A new study in the journal JAMA Ophthalmology study has found that one in every four cases of age-related macular degeneration (AMD) was missed by eye care professionals, the AARP reports.
The finding could have serious implications for the aging Baby Boom generation as their risk of developing AMD grows.
For the study, researchers at the University of Alabama, Birmingham reexamined 644 patients (average age 69) after they had undergone a dilated eye exam by an ophthalmologist or optometrist.
They discovered that 25 percent of the patients whose eyes were found to be normal actually showed signs of AMD, which is the leading cause of irreversible vision loss for Americans age 50 and older.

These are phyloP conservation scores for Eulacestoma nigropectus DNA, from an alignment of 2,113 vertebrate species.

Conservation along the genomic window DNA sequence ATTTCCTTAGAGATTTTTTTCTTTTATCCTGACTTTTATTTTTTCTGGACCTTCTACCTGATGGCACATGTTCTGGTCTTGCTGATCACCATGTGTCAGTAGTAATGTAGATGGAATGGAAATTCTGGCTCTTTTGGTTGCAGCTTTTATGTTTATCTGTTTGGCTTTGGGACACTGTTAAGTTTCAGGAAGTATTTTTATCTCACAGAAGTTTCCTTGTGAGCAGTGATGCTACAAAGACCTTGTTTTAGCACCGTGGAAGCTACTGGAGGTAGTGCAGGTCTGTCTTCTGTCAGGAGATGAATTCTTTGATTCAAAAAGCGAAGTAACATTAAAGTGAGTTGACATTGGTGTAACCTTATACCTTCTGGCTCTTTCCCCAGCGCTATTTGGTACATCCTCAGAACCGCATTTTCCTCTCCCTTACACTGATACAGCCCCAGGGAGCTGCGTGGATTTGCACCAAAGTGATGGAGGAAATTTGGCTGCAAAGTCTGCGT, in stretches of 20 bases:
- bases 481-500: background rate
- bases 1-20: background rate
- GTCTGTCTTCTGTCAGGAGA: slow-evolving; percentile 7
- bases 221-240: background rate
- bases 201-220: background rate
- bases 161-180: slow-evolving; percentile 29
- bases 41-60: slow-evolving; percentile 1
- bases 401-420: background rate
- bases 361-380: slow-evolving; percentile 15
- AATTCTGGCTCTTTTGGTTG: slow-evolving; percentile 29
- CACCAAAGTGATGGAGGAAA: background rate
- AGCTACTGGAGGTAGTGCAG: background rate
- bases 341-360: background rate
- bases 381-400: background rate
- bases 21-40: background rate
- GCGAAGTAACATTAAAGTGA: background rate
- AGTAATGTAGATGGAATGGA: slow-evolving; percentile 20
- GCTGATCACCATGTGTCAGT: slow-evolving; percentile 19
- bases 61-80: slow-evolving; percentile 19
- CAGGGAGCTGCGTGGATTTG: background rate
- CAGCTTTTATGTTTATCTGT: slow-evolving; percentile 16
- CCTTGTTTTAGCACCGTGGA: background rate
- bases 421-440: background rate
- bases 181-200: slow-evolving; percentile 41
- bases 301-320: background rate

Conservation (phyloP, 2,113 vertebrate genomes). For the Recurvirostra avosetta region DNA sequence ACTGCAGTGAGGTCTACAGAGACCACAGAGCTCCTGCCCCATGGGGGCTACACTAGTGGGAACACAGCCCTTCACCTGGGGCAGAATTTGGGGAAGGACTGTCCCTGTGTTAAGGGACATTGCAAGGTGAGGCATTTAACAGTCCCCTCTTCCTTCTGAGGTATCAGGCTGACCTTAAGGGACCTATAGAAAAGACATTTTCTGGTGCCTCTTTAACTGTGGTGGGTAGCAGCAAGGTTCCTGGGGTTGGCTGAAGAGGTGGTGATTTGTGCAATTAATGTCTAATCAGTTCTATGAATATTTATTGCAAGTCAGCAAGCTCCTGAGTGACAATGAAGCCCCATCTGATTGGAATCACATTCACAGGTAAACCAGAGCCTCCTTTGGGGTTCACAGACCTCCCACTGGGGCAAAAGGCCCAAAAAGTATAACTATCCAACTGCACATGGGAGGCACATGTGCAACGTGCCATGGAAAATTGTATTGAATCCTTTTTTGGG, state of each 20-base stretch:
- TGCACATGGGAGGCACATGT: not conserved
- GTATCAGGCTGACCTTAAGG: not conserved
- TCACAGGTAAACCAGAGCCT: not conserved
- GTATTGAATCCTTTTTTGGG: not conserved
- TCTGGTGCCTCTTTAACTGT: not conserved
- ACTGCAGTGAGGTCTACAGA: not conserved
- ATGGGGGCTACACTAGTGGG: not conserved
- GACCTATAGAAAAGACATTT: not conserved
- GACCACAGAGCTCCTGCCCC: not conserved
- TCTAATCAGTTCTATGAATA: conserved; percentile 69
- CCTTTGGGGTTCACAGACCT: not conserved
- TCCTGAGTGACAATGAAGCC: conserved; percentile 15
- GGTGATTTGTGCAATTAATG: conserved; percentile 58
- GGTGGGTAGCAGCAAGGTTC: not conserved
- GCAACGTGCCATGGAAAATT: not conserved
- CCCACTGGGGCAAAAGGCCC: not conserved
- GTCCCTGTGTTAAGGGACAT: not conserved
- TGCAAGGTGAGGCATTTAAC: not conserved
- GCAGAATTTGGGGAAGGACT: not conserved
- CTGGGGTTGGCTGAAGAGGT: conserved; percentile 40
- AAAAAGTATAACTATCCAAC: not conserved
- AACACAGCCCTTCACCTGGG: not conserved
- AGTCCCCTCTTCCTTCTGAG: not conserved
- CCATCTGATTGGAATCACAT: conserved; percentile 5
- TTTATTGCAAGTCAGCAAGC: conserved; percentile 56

“As the baby boomer population comes into the years when age-related macular degeneration becomes more prevalent, we need to make sure that patients are properly diagnosed,” said lead study author David Neely, M.D., of the University of Alabama, Birmingham.
AMD affects 14 million Americans robs people of their central vision.
There is no cure, but there are ways to slow the progression of AMD once it is diagnosed.
Read the full story: